Tuacahn, Utah's newest tourist attraction and performing arts center, was dedicated over the weekend with praise, prayer and predictions of worldwide fame.
Likening Tuacahn's red-cliff surroundings to a tabernacle, President Gordon B. Hinckley of The Church of Jesus Christ of Latter-day Saints offered the dedicatory prayer Saturday following a day of celebration at the new facility.President Hinckley said the dedicatory ceremony represented the fruition of pioneering efforts that began 141 years ago with the arrival of Mormon settlers to southern Utah.
"Jacob Hamblin and Dudley Leavitt and others with him walked back and forth across this desert land from Cedar City to Las Vegas," President Hinckley said, describing the pioneers' harrowing experiences and brushes with death. "They had floods, drought, pestilence, but they kept the faith."
In his tribute to the pioneers, President Hinckley said, "We remember them with grateful respect, and now we have pioneers of a different kind. A new generation has created this great facility, desiring to share it with the travelers."
He predicted people from all over the world will visit Tuacahn, making it an important center of entertainment, education and development.
Privately developed by the Heritage Arts Foundation, the 80-acre Tuacahn Center for the Performing Arts is located 10 miles northwest of St. George in the box-shaped Padre Canyon.
The project was the brainchild of author/-play-wright Doug Stewart, who named it after a Mayan phrase meaning "canyon of the gods." In addition to an amphitheater nestled amid the red-rock cliffs, the center has an indoor theater, classrooms, studios and full support facilities.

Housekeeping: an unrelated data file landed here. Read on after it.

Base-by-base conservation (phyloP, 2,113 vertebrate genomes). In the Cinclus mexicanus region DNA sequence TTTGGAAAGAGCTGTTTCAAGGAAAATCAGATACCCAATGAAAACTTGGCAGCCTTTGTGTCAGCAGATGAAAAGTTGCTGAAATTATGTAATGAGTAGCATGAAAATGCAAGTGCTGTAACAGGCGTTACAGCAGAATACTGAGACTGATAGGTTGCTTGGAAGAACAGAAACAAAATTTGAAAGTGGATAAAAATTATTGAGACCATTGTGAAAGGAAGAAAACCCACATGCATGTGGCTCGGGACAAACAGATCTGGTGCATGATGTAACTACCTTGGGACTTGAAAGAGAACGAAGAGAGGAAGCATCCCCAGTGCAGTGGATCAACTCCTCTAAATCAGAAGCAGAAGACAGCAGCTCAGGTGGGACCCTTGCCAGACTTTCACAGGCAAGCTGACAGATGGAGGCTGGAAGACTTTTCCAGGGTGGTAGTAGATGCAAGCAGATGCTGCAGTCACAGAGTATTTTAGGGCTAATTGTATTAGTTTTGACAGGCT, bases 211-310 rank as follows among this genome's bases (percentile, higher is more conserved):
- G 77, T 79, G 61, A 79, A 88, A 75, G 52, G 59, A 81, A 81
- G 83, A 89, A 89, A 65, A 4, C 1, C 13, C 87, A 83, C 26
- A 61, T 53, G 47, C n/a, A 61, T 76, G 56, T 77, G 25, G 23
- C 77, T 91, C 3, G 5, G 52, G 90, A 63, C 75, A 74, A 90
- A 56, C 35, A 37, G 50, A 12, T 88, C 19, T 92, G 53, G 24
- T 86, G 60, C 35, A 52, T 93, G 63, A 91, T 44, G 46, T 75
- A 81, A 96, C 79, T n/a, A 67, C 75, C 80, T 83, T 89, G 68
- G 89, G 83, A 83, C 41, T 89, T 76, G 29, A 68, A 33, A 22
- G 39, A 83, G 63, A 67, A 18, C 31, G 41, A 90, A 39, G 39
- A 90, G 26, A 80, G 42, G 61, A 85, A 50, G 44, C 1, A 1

In his remarks Saturday, Stewart said, "I remember the words spoken by Spencer W. Kimball: `Blessed is the man with a dream and new worlds to conquer.' I am indeed a fortunate man, for I, too, dreamed and had new worlds to conquer."
The audience was welcomed by foundation president Hyrum Smith, who quipped, "We hope you did not disturb the turtles on your way in," a reference to the endangered desert tortoise, whose presence at the site at one point threatened to halt work on the project.
The Mormon Tabernacle Choir was featured at the dedicatory ceremony, performing familiar LDS hymns and concluding with the Star Spangled Banner.
"It is fitting for the Tabernacle Choir to be present for these dedicatory ceremonies, for this (canyon) too is a tabernacle, a part of the divinity that is within each of us," President Hinckley said.
"The home of the choir is the Tabernacle in Salt Lake City with the mighty organ that swells and delights the ear, but a part of that mighty organ comes from the Pine Valley Mountains of southern Utah. There is straight, firm white pine wood in that organ, and so we are bound, all of us, by the goodness and fibers of this state."